Mrs. Riddle was reviewing her will and found that her home
was held in joint tenancy with her husband. She requested that the
joint tenancy be terminated so she could put the property in her
Property held in joint tenancy automatically
transfers to the surviving owners upon death. It cannot be put into a
Mrs. Riddle essentially sold her interest in the property
You can sell an interest in a joint tenancy while
you are alive. If one partner sells an interest in a joint tenancy,
then the joint tenancy is broken and becomes a tenancy in
common. An interest in a tenancy in common does not transfer
to the other partner upon death and can be placed in a will.
In order to have a joint tenancy, all the
partners must have the same four things in common: time, title, interest
and possession. If one of those is broken, the property becomes a tenancy
in common. By selling the property to herself, Mrs. Riddle was
trying to make it appear that she and her husband acquired the property
at different times. That breaks one of the four unities required
for joint tenancy.
Mrs. Riddle died and Mr. Riddle challenged the will.
The Trial Court found for Mr. Riddle, and gave him title
to the property. Harmon (Mrs. Riddle's executrix) appealed.
The Trial Court found that in order to break a joint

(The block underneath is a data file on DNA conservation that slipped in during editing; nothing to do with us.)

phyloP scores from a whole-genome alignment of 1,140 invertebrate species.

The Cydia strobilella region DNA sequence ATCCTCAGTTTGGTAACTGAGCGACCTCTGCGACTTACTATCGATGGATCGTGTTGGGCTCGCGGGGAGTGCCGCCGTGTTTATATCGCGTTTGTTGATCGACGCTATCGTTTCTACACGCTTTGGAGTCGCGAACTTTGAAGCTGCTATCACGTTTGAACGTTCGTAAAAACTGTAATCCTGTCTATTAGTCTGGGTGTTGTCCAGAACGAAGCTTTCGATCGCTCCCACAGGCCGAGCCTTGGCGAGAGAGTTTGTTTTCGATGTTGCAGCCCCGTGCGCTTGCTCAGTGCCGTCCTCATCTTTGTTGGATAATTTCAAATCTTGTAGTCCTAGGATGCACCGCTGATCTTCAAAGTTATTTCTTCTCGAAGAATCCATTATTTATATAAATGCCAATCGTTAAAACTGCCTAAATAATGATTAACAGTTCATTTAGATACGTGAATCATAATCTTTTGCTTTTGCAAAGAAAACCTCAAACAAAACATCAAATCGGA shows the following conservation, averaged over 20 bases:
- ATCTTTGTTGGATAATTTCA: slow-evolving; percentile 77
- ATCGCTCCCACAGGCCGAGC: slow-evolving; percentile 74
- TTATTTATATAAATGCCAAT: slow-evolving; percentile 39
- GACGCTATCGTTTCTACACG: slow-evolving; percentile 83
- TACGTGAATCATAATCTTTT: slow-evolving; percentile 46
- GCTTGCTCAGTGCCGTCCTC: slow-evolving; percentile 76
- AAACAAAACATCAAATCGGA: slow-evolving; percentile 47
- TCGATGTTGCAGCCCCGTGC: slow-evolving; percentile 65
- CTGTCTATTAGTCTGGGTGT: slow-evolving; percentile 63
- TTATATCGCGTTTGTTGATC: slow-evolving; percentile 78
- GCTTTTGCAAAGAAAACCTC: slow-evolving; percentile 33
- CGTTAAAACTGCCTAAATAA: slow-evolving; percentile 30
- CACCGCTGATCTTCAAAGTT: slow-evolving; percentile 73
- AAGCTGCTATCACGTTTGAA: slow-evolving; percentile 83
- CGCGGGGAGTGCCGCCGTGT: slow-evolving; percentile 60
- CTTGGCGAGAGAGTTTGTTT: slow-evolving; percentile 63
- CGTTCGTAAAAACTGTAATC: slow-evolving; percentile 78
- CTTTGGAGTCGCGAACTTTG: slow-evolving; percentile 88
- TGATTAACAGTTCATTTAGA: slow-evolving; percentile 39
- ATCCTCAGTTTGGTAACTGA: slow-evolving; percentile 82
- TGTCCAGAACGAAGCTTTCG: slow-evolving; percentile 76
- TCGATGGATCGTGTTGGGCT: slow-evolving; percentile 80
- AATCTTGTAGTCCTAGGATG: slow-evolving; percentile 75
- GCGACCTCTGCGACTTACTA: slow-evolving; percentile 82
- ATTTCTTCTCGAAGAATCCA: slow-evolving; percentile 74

tenancy, you typically had to use a straw man. Historically,
you had to actually sell your interest to a friend for a nominal fee, who
would then immediately sell that interest back to you. There is no historical
precedent for selling the property to yourself.
The Appellate Court reversed.
The Appellate Court looked at a bunch of cases where
people had used loopholes to destroy joint tenancies. The Court
reasoned that since loopholes existed, and the original doctrine was
based on archaic legal principles anyway, there was no reason not to
change the common law and allow joint tenancies to be broken
without the need for a straw man or other loophole.
You always had the right to sever a joint tenancy
by selling your interest, so why can't you sever it in other ways too?
California's Legislature had passed a Statute saying
that you could create a joint tenancy without the
requirement of a straw man.
The new rule (in California anyway) is that a joint
tenancy can be broken unilaterally without the requirement of a
fictional transfer through a straw man.
A question still left to be resolved is whether there is a
requirement for one partner to notify the other partners of the
severance. For example, what would have happened if Mrs. Riddle wrote out
a document selling her interest to herself, didn't tell anyone, and Mr.
Riddle died first? Since Mr. Riddle (and everyone else besides Mrs. Riddle) believed that
a joint tenancy was still in effect, his property interest would
have automatically transferred to Mrs. Riddle, even though she was not
technically entitled to it.
Lack of notification requirements makes it easy to commit
fraud by keeping the severance a secret from the other partners!
Of course, the change in status must be reported to the
Recorder of Deeds (for tax purposes), so the other joint owners could
always periodically check to see if the status has changed.